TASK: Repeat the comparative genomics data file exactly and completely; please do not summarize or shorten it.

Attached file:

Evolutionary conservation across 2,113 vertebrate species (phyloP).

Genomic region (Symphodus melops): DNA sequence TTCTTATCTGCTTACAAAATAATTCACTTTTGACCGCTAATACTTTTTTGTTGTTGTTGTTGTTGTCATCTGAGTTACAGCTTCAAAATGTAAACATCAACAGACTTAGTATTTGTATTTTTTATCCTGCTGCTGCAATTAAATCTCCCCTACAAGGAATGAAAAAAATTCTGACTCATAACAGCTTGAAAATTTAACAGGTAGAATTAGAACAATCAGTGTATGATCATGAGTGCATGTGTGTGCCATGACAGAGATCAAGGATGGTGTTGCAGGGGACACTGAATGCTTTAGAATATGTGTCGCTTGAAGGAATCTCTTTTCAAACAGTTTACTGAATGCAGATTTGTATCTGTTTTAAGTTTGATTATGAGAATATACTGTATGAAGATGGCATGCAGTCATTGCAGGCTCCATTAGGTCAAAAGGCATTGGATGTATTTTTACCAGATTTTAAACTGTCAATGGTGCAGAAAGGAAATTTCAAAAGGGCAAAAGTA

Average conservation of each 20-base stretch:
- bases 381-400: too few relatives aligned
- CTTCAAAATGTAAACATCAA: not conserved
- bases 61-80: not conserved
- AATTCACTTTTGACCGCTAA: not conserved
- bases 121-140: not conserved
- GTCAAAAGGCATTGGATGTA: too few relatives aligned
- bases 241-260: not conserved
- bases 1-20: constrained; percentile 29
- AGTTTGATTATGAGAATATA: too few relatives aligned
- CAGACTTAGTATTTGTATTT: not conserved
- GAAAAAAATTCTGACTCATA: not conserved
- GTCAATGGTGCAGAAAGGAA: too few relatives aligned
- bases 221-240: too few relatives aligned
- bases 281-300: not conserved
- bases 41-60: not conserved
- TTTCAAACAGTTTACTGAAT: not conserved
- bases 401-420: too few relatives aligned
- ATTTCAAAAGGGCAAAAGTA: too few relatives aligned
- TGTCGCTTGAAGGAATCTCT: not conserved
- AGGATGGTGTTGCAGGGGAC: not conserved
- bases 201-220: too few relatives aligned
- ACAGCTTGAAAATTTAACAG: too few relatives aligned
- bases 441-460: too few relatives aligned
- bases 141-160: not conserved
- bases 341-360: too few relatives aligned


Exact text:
Evolutionary conservation across 2,113 vertebrate species (phyloP).

Genomic region (Symphodus melops): DNA sequence TTCTTATCTGCTTACAAAATAATTCACTTTTGACCGCTAATACTTTTTTGTTGTTGTTGTTGTTGTCATCTGAGTTACAGCTTCAAAATGTAAACATCAACAGACTTAGTATTTGTATTTTTTATCCTGCTGCTGCAATTAAATCTCCCCTACAAGGAATGAAAAAAATTCTGACTCATAACAGCTTGAAAATTTAACAGGTAGAATTAGAACAATCAGTGTATGATCATGAGTGCATGTGTGTGCCATGACAGAGATCAAGGATGGTGTTGCAGGGGACACTGAATGCTTTAGAATATGTGTCGCTTGAAGGAATCTCTTTTCAAACAGTTTACTGAATGCAGATTTGTATCTGTTTTAAGTTTGATTATGAGAATATACTGTATGAAGATGGCATGCAGTCATTGCAGGCTCCATTAGGTCAAAAGGCATTGGATGTATTTTTACCAGATTTTAAACTGTCAATGGTGCAGAAAGGAAATTTCAAAAGGGCAAAAGTA

Average conservation of each 20-base stretch:
- bases 381-400: too few relatives aligned
- CTTCAAAATGTAAACATCAA: not conserved
- bases 61-80: not conserved
- AATTCACTTTTGACCGCTAA: not conserved
- bases 121-140: not conserved
- GTCAAAAGGCATTGGATGTA: too few relatives aligned
- bases 241-260: not conserved
- bases 1-20: constrained; percentile 29
- AGTTTGATTATGAGAATATA: too few relatives aligned
- CAGACTTAGTATTTGTATTT: not conserved
- GAAAAAAATTCTGACTCATA: not conserved
- GTCAATGGTGCAGAAAGGAA: too few relatives aligned
- bases 221-240: too few relatives aligned
- bases 281-300: not conserved
- bases 41-60: not conserved
- TTTCAAACAGTTTACTGAAT: not conserved
- bases 401-420: too few relatives aligned
- ATTTCAAAAGGGCAAAAGTA: too few relatives aligned
- TGTCGCTTGAAGGAATCTCT: not conserved
- AGGATGGTGTTGCAGGGGAC: not conserved
- bases 201-220: too few relatives aligned
- ACAGCTTGAAAATTTAACAG: too few relatives aligned
- bases 441-460: too few relatives aligned
- bases 141-160: not conserved
- bases 341-360: too few relatives aligned